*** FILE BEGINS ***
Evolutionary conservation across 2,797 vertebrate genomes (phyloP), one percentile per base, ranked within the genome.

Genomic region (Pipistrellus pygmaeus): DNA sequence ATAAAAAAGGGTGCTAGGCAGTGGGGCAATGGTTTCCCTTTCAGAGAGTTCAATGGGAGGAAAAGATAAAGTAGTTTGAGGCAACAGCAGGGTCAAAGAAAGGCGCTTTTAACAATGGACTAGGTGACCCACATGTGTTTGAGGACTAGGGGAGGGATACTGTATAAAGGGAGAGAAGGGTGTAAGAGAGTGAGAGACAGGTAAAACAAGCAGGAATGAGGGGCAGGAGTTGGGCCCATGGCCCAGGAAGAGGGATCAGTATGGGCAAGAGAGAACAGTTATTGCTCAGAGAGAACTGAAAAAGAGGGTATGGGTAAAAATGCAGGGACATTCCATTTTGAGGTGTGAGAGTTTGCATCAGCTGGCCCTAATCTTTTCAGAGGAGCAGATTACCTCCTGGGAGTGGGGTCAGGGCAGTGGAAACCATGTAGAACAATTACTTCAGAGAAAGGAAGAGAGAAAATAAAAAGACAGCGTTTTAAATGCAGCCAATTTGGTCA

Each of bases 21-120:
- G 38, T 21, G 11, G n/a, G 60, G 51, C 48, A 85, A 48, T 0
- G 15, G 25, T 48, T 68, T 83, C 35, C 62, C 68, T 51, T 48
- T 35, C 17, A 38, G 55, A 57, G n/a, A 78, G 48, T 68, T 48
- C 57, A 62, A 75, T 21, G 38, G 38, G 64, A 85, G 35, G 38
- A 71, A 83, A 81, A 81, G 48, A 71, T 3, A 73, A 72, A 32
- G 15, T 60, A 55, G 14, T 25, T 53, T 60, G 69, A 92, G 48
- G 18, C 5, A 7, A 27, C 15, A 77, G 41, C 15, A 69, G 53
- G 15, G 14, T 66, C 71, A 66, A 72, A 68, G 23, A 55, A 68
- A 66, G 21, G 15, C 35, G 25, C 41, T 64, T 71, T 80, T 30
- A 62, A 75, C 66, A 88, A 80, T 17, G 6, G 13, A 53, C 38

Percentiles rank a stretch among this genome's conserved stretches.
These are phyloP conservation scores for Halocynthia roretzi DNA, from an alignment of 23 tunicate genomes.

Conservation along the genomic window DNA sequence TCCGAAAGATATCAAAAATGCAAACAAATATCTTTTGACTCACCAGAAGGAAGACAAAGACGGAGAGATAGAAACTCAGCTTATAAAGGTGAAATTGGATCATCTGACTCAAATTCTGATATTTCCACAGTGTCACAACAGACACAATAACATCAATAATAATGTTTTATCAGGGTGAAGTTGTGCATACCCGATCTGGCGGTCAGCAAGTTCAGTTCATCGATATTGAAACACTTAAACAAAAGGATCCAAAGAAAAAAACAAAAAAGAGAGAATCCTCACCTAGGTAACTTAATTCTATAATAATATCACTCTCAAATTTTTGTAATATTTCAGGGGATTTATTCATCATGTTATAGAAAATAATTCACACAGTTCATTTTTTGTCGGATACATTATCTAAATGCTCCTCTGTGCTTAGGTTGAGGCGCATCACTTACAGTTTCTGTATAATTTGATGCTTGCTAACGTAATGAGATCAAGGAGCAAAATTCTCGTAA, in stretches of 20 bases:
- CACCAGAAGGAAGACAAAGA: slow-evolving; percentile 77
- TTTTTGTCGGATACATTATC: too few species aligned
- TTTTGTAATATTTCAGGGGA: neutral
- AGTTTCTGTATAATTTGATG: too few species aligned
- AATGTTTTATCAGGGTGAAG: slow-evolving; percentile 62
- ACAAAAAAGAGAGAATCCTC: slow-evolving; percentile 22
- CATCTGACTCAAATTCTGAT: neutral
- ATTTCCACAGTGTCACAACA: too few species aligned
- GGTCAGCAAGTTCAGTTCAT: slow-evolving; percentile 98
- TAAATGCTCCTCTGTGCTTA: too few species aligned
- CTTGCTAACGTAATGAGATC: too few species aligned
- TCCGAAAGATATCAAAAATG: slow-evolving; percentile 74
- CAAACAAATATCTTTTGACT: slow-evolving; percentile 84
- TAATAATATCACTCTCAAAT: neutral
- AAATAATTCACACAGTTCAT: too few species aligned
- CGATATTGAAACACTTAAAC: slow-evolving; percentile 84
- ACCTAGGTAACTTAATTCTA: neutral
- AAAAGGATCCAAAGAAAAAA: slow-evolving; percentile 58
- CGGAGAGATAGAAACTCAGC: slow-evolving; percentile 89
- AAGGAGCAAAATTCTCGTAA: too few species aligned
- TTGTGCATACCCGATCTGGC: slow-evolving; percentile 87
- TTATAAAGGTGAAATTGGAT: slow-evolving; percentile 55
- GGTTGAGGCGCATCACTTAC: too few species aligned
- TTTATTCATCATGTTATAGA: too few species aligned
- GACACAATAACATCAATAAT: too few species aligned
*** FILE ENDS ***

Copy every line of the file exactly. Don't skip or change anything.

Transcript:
Evolutionary conservation across 2,797 vertebrate genomes (phyloP), one percentile per base, ranked within the genome.

Genomic region (Pipistrellus pygmaeus): DNA sequence ATAAAAAAGGGTGCTAGGCAGTGGGGCAATGGTTTCCCTTTCAGAGAGTTCAATGGGAGGAAAAGATAAAGTAGTTTGAGGCAACAGCAGGGTCAAAGAAAGGCGCTTTTAACAATGGACTAGGTGACCCACATGTGTTTGAGGACTAGGGGAGGGATACTGTATAAAGGGAGAGAAGGGTGTAAGAGAGTGAGAGACAGGTAAAACAAGCAGGAATGAGGGGCAGGAGTTGGGCCCATGGCCCAGGAAGAGGGATCAGTATGGGCAAGAGAGAACAGTTATTGCTCAGAGAGAACTGAAAAAGAGGGTATGGGTAAAAATGCAGGGACATTCCATTTTGAGGTGTGAGAGTTTGCATCAGCTGGCCCTAATCTTTTCAGAGGAGCAGATTACCTCCTGGGAGTGGGGTCAGGGCAGTGGAAACCATGTAGAACAATTACTTCAGAGAAAGGAAGAGAGAAAATAAAAAGACAGCGTTTTAAATGCAGCCAATTTGGTCA

Each of bases 21-120:
- G 38, T 21, G 11, G n/a, G 60, G 51, C 48, A 85, A 48, T 0
- G 15, G 25, T 48, T 68, T 83, C 35, C 62, C 68, T 51, T 48
- T 35, C 17, A 38, G 55, A 57, G n/a, A 78, G 48, T 68, T 48
- C 57, A 62, A 75, T 21, G 38, G 38, G 64, A 85, G 35, G 38
- A 71, A 83, A 81, A 81, G 48, A 71, T 3, A 73, A 72, A 32
- G 15, T 60, A 55, G 14, T 25, T 53, T 60, G 69, A 92, G 48
- G 18, C 5, A 7, A 27, C 15, A 77, G 41, C 15, A 69, G 53
- G 15, G 14, T 66, C 71, A 66, A 72, A 68, G 23, A 55, A 68
- A 66, G 21, G 15, C 35, G 25, C 41, T 64, T 71, T 80, T 30
- A 62, A 75, C 66, A 88, A 80, T 17, G 6, G 13, A 53, C 38

Percentiles rank a stretch among this genome's conserved stretches.
These are phyloP conservation scores for Halocynthia roretzi DNA, from an alignment of 23 tunicate genomes.

Conservation along the genomic window DNA sequence TCCGAAAGATATCAAAAATGCAAACAAATATCTTTTGACTCACCAGAAGGAAGACAAAGACGGAGAGATAGAAACTCAGCTTATAAAGGTGAAATTGGATCATCTGACTCAAATTCTGATATTTCCACAGTGTCACAACAGACACAATAACATCAATAATAATGTTTTATCAGGGTGAAGTTGTGCATACCCGATCTGGCGGTCAGCAAGTTCAGTTCATCGATATTGAAACACTTAAACAAAAGGATCCAAAGAAAAAAACAAAAAAGAGAGAATCCTCACCTAGGTAACTTAATTCTATAATAATATCACTCTCAAATTTTTGTAATATTTCAGGGGATTTATTCATCATGTTATAGAAAATAATTCACACAGTTCATTTTTTGTCGGATACATTATCTAAATGCTCCTCTGTGCTTAGGTTGAGGCGCATCACTTACAGTTTCTGTATAATTTGATGCTTGCTAACGTAATGAGATCAAGGAGCAAAATTCTCGTAA, in stretches of 20 bases:
- CACCAGAAGGAAGACAAAGA: slow-evolving; percentile 77
- TTTTTGTCGGATACATTATC: too few species aligned
- TTTTGTAATATTTCAGGGGA: neutral
- AGTTTCTGTATAATTTGATG: too few species aligned
- AATGTTTTATCAGGGTGAAG: slow-evolving; percentile 62
- ACAAAAAAGAGAGAATCCTC: slow-evolving; percentile 22
- CATCTGACTCAAATTCTGAT: neutral
- ATTTCCACAGTGTCACAACA: too few species aligned
- GGTCAGCAAGTTCAGTTCAT: slow-evolving; percentile 98
- TAAATGCTCCTCTGTGCTTA: too few species aligned
- CTTGCTAACGTAATGAGATC: too few species aligned
- TCCGAAAGATATCAAAAATG: slow-evolving; percentile 74
- CAAACAAATATCTTTTGACT: slow-evolving; percentile 84
- TAATAATATCACTCTCAAAT: neutral
- AAATAATTCACACAGTTCAT: too few species aligned
- CGATATTGAAACACTTAAAC: slow-evolving; percentile 84
- ACCTAGGTAACTTAATTCTA: neutral
- AAAAGGATCCAAAGAAAAAA: slow-evolving; percentile 58
- CGGAGAGATAGAAACTCAGC: slow-evolving; percentile 89
- AAGGAGCAAAATTCTCGTAA: too few species aligned
- TTGTGCATACCCGATCTGGC: slow-evolving; percentile 87
- TTATAAAGGTGAAATTGGAT: slow-evolving; percentile 55
- GGTTGAGGCGCATCACTTAC: too few species aligned
- TTTATTCATCATGTTATAGA: too few species aligned
- GACACAATAACATCAATAAT: too few species aligned